Interacial Verbal Interactions & Intra-Race Policing

speakers: 

Molly Babel, Linguistics
Trevor Gardner, Sociology

Why do people who interact  with one another end up sounding similar to each other as well? For scholars of linguistics,  such a deceptively simple observation unfolds into a theoretically rich examination of cognitive, physiological, and psycho-social mechanisms that may illuminate the very basis of human thought and behavior.

Molly Babel presented some preliminary results from her current dissertation study, which examines how racial biases and perceptions of a speaker’s physical attractiveness influence phonetic imitation.  Her study found that, indeed, racial bias did appear to predict subjects’ degrees of phonetic imitation.  She also found that women are more likely to exhibit phonetic imitation if they found the speaker attractive, and that the reverse was true in the case of men. The more attractive a male rated a male speaker, the less they were likely to imitate them.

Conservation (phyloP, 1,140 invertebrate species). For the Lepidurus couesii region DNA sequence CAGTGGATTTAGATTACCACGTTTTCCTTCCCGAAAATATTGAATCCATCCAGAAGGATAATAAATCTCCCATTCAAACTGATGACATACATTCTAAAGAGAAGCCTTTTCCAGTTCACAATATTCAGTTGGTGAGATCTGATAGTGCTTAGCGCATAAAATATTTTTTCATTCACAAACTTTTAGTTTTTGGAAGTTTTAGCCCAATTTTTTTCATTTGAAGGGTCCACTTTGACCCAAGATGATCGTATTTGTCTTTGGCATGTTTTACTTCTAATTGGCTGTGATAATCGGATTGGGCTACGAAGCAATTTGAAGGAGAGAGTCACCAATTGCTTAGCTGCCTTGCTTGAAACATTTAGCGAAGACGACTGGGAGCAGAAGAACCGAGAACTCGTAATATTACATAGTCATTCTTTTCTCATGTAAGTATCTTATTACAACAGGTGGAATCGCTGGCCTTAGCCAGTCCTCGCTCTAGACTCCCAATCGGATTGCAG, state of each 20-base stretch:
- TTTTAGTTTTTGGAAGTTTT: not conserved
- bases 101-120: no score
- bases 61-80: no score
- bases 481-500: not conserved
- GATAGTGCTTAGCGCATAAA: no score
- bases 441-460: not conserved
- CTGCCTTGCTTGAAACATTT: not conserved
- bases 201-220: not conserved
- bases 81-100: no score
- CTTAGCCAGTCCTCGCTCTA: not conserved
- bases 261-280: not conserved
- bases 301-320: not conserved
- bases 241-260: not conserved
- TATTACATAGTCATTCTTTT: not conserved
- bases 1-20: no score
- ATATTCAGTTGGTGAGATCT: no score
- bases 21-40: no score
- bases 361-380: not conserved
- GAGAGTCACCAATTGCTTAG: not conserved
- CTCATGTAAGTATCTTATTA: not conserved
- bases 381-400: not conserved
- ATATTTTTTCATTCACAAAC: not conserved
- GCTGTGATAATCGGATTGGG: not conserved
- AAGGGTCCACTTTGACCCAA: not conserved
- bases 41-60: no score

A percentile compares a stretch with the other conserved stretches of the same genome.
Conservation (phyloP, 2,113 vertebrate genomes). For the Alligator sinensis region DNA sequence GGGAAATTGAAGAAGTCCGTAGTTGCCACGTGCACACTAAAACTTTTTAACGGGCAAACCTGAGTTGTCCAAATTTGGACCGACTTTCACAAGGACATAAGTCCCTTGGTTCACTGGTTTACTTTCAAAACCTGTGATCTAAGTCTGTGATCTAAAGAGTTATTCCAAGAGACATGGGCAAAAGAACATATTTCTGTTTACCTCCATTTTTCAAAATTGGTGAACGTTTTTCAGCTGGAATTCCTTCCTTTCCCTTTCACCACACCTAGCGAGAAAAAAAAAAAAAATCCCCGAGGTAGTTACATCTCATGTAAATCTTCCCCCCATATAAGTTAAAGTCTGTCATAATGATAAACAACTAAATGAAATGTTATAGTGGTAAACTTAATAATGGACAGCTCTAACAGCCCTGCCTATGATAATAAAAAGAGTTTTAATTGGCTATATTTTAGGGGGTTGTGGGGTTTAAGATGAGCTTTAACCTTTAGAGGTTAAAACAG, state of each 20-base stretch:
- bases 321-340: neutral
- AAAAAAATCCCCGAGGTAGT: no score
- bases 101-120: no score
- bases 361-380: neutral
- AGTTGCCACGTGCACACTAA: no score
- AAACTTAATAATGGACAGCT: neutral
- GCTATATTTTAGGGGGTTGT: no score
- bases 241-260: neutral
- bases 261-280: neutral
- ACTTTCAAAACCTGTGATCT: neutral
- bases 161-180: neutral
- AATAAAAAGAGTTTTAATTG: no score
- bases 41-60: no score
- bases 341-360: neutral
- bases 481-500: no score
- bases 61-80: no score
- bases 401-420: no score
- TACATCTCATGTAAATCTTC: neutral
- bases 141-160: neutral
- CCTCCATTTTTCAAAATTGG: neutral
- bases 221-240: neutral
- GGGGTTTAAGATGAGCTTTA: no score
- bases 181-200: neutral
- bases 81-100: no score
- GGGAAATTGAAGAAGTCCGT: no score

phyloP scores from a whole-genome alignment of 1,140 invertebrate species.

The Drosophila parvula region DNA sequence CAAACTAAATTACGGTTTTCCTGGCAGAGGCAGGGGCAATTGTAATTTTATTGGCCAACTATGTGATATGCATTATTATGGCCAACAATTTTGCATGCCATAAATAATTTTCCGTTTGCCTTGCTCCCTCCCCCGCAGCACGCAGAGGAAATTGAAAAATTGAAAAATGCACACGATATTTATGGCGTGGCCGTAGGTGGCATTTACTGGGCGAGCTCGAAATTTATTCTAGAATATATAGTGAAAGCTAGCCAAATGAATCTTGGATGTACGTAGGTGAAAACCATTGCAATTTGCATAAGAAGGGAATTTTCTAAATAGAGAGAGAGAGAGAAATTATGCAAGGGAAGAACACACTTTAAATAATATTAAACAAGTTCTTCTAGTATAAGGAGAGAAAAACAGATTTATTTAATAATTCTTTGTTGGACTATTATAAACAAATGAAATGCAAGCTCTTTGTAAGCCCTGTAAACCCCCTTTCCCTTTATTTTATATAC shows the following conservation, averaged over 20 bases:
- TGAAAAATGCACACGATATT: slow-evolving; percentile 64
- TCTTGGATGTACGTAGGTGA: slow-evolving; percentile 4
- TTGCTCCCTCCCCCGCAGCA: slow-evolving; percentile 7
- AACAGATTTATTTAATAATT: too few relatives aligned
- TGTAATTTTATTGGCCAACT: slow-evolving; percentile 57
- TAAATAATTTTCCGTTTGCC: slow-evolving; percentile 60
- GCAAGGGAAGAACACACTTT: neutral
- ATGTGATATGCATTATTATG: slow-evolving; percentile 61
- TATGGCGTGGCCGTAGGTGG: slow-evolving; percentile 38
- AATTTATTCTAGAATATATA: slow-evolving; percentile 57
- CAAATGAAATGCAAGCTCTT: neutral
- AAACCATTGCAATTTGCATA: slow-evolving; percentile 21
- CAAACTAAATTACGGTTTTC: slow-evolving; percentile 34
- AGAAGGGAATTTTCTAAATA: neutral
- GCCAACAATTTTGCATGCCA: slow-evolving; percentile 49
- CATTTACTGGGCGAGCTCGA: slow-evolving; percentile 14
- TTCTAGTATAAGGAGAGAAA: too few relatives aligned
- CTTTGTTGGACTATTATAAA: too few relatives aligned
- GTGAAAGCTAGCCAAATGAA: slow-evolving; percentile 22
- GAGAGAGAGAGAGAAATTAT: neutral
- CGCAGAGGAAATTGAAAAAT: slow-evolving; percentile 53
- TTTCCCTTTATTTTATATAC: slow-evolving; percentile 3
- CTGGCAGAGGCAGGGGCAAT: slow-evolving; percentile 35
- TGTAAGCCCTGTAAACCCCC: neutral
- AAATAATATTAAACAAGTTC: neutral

Some socio-linguistics scholars believe all human actions are deliberate. Babel’s research challenges this notion of pure intentionality by providing some evidence of automaticity.

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According to recent studies released by the Pew Research Center, African Americans are more distrustful of law enforcement officials than whites. This may not be surprising, given the high incarceration rates for blacks, as well as studies which suggests that police officers are more likely to associate crime with blacks than other races.

But what does it mean to be black and a police officer? Black police officers are often perceived as outsiders in black communities because of their institutional roles. They may also find themselves further removed economically because of salaries that are well above the average of the poorer black neighborhoods they patrol.

Trevor Gardner, Sociology, suggests that black officers harmonize their conflicting ethnic and professional identities by adopting and navigating between racial narratives. In opposition to Maxine Water’s position that racial identities are adopted situationally, Gardner would like to argue that racial identities are in fact constant, and that what changes are the narratives that accompany them.

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